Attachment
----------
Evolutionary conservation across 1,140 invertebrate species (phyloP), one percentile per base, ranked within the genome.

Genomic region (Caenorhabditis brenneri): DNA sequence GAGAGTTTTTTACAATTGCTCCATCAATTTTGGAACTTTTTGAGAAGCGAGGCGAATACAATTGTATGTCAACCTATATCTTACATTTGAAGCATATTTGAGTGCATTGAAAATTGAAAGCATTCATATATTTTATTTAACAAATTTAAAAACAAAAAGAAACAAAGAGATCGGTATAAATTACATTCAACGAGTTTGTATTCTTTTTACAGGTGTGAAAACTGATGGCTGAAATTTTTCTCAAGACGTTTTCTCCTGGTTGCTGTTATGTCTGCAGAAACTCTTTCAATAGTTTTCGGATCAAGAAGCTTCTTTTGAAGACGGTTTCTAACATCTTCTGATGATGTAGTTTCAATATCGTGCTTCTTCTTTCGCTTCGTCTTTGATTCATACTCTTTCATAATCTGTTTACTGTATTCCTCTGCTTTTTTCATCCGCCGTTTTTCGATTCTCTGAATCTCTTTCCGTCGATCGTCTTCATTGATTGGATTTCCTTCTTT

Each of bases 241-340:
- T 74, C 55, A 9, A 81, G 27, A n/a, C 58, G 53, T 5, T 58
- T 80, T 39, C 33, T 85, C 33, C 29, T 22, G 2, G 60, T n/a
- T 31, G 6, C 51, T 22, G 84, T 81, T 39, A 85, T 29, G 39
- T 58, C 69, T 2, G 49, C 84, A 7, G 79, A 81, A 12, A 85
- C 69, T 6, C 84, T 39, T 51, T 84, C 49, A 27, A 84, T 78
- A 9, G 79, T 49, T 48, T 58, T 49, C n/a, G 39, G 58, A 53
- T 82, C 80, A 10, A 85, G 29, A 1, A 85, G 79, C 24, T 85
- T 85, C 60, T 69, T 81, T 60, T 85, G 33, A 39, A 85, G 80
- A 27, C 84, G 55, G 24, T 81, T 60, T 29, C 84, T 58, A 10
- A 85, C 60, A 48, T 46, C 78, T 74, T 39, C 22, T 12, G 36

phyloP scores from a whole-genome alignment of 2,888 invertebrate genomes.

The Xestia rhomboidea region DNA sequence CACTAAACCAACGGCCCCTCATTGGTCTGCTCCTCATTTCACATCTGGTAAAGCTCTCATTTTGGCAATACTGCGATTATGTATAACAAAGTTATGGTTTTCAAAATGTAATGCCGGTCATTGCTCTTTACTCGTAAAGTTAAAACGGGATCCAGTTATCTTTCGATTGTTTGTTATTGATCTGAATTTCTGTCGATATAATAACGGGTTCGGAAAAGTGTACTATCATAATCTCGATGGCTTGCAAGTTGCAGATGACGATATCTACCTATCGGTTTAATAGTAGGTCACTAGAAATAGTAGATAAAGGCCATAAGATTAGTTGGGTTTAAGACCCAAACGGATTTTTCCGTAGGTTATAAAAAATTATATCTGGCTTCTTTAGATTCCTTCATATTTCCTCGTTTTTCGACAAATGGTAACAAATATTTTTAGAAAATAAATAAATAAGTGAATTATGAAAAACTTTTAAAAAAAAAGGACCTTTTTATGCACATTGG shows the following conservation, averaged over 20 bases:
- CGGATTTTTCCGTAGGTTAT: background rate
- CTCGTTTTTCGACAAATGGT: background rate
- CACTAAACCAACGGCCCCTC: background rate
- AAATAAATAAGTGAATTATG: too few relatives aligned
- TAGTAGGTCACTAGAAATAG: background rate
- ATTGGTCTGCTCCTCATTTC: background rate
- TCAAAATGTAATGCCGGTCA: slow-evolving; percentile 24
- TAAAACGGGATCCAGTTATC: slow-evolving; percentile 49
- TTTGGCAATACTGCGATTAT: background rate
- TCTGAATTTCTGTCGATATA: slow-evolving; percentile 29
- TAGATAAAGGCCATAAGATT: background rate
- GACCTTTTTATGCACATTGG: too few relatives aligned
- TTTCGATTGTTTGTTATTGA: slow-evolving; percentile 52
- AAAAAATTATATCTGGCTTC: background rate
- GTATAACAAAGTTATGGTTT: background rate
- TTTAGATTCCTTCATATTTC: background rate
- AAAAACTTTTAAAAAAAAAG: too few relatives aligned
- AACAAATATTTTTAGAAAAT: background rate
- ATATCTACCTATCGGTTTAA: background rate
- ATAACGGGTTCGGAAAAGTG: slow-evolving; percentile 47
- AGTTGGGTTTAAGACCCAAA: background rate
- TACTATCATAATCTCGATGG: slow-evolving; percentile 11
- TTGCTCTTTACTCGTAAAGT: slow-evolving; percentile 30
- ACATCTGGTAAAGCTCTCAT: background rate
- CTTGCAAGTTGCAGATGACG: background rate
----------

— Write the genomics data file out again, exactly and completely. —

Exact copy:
Evolutionary conservation across 1,140 invertebrate species (phyloP), one percentile per base, ranked within the genome.

Genomic region (Caenorhabditis brenneri): DNA sequence GAGAGTTTTTTACAATTGCTCCATCAATTTTGGAACTTTTTGAGAAGCGAGGCGAATACAATTGTATGTCAACCTATATCTTACATTTGAAGCATATTTGAGTGCATTGAAAATTGAAAGCATTCATATATTTTATTTAACAAATTTAAAAACAAAAAGAAACAAAGAGATCGGTATAAATTACATTCAACGAGTTTGTATTCTTTTTACAGGTGTGAAAACTGATGGCTGAAATTTTTCTCAAGACGTTTTCTCCTGGTTGCTGTTATGTCTGCAGAAACTCTTTCAATAGTTTTCGGATCAAGAAGCTTCTTTTGAAGACGGTTTCTAACATCTTCTGATGATGTAGTTTCAATATCGTGCTTCTTCTTTCGCTTCGTCTTTGATTCATACTCTTTCATAATCTGTTTACTGTATTCCTCTGCTTTTTTCATCCGCCGTTTTTCGATTCTCTGAATCTCTTTCCGTCGATCGTCTTCATTGATTGGATTTCCTTCTTT

Each of bases 241-340:
- T 74, C 55, A 9, A 81, G 27, A n/a, C 58, G 53, T 5, T 58
- T 80, T 39, C 33, T 85, C 33, C 29, T 22, G 2, G 60, T n/a
- T 31, G 6, C 51, T 22, G 84, T 81, T 39, A 85, T 29, G 39
- T 58, C 69, T 2, G 49, C 84, A 7, G 79, A 81, A 12, A 85
- C 69, T 6, C 84, T 39, T 51, T 84, C 49, A 27, A 84, T 78
- A 9, G 79, T 49, T 48, T 58, T 49, C n/a, G 39, G 58, A 53
- T 82, C 80, A 10, A 85, G 29, A 1, A 85, G 79, C 24, T 85
- T 85, C 60, T 69, T 81, T 60, T 85, G 33, A 39, A 85, G 80
- A 27, C 84, G 55, G 24, T 81, T 60, T 29, C 84, T 58, A 10
- A 85, C 60, A 48, T 46, C 78, T 74, T 39, C 22, T 12, G 36

phyloP scores from a whole-genome alignment of 2,888 invertebrate genomes.

The Xestia rhomboidea region DNA sequence CACTAAACCAACGGCCCCTCATTGGTCTGCTCCTCATTTCACATCTGGTAAAGCTCTCATTTTGGCAATACTGCGATTATGTATAACAAAGTTATGGTTTTCAAAATGTAATGCCGGTCATTGCTCTTTACTCGTAAAGTTAAAACGGGATCCAGTTATCTTTCGATTGTTTGTTATTGATCTGAATTTCTGTCGATATAATAACGGGTTCGGAAAAGTGTACTATCATAATCTCGATGGCTTGCAAGTTGCAGATGACGATATCTACCTATCGGTTTAATAGTAGGTCACTAGAAATAGTAGATAAAGGCCATAAGATTAGTTGGGTTTAAGACCCAAACGGATTTTTCCGTAGGTTATAAAAAATTATATCTGGCTTCTTTAGATTCCTTCATATTTCCTCGTTTTTCGACAAATGGTAACAAATATTTTTAGAAAATAAATAAATAAGTGAATTATGAAAAACTTTTAAAAAAAAAGGACCTTTTTATGCACATTGG shows the following conservation, averaged over 20 bases:
- CGGATTTTTCCGTAGGTTAT: background rate
- CTCGTTTTTCGACAAATGGT: background rate
- CACTAAACCAACGGCCCCTC: background rate
- AAATAAATAAGTGAATTATG: too few relatives aligned
- TAGTAGGTCACTAGAAATAG: background rate
- ATTGGTCTGCTCCTCATTTC: background rate
- TCAAAATGTAATGCCGGTCA: slow-evolving; percentile 24
- TAAAACGGGATCCAGTTATC: slow-evolving; percentile 49
- TTTGGCAATACTGCGATTAT: background rate
- TCTGAATTTCTGTCGATATA: slow-evolving; percentile 29
- TAGATAAAGGCCATAAGATT: background rate
- GACCTTTTTATGCACATTGG: too few relatives aligned
- TTTCGATTGTTTGTTATTGA: slow-evolving; percentile 52
- AAAAAATTATATCTGGCTTC: background rate
- GTATAACAAAGTTATGGTTT: background rate
- TTTAGATTCCTTCATATTTC: background rate
- AAAAACTTTTAAAAAAAAAG: too few relatives aligned
- AACAAATATTTTTAGAAAAT: background rate
- ATATCTACCTATCGGTTTAA: background rate
- ATAACGGGTTCGGAAAAGTG: slow-evolving; percentile 47
- AGTTGGGTTTAAGACCCAAA: background rate
- TACTATCATAATCTCGATGG: slow-evolving; percentile 11
- TTGCTCTTTACTCGTAAAGT: slow-evolving; percentile 30
- ACATCTGGTAAAGCTCTCAT: background rate
- CTTGCAAGTTGCAGATGACG: background rate